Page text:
The price of the lens is £225.99 which is a little high when compared to the performance of other lenses mentioned but once the price drops, it’ll become a bargain. Having said that, it does fit well into the category of the inexpensive kit lens and in that context is very acceptable.
25. Samyang 50mm f/1.4 AS UMC
The Samyang 50mm f/1.4 AS UMC is a good lens, capable of producing images with outstanding sharpness, but as it doesn’t offer electronic coupling with the camera, the price is questionable. It may be that those who prefer the handling of a proper manual focus lens may gravitate to this as an alternative, but even then, there’s nothing to stop them focusing manually with the manufacturers offering.
The lens also tends to give a noticeable warm tone to images, and contrast is muted, when compared to other modern lenses, which sometimes produces a look associated with vintage manual focus lenses but you can see this as both a positive and a negative, depending on what you like.
Sharpness is good, Chromatic aberrations are kept under control and the multi-coatings applied to this lens seem quite effective, suppressing flare and keeping contrast levels reasonable.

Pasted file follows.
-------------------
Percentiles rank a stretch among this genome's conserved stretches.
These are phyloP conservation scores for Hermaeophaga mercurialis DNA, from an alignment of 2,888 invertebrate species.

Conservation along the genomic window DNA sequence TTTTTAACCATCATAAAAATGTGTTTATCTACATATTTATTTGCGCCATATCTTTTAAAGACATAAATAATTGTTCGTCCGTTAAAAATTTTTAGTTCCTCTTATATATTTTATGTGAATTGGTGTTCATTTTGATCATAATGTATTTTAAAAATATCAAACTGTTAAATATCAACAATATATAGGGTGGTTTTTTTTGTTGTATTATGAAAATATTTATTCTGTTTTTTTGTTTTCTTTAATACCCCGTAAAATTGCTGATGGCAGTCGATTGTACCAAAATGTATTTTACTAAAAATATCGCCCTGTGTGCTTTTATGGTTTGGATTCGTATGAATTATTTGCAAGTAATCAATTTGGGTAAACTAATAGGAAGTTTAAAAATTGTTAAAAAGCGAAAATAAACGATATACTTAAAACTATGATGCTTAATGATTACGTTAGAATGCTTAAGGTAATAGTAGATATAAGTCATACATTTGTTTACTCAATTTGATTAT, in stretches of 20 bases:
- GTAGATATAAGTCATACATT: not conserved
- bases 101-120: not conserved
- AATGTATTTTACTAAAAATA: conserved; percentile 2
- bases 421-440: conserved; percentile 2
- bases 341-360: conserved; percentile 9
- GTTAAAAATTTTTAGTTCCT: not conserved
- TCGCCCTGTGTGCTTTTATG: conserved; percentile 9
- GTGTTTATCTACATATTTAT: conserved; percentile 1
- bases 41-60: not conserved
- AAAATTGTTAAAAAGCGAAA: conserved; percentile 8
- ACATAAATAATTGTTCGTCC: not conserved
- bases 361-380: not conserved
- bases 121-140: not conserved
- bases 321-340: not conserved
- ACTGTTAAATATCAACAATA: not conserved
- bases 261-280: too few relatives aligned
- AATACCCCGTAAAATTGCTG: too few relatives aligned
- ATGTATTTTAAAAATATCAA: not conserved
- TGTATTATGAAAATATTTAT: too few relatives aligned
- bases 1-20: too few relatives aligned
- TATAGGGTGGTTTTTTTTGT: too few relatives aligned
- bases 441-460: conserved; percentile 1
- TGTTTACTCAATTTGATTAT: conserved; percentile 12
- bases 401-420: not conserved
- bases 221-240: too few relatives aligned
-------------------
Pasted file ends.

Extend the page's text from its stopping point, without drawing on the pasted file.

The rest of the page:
26. Canon EF 50mm f/1.4 USM
Performance-wise Canon’s 50mm f/1.4 USM is fairly typical, showing it is capable of producing images with excellent sharpness across the frame at optimum apertures. For low light shooting, it would have been nice to see it perform better at f/1.4, but it is still quite capable of producing a decent image, so long as your subject is isolated near the centre of the frame. It has a good resistance to flare and there’s low vignetting at maximum aperture. Barrel distortion might be a problem for critical applications but for most situations, it’s fine and also correctable.
Priced at £295, it’s not a bargain but the lens represents decent value if you need the extra two-thirds of a stop over the f/1.8 version or you aren’t a fan of its plastic build.
27. Canon EF 50mm f/1.8 II
The Canon EF 50mm f/1.8 II is a go-to lens for those on a budget as the optical quality is rather impressive for how much it costs (£74.99). However, the build quality and basic design may fall short of that offered by more expensive lenses.
Shallow depth of field is possible thanks to the fast maximum aperture and sharpness across the frame is excellent when stopped down. Falloff of illumination towards the corners is noticeable, but not overly intrusive and flare will only be an issue in strong direct light.
If you can overlook the build quality then the low price point makes this optic excellent value.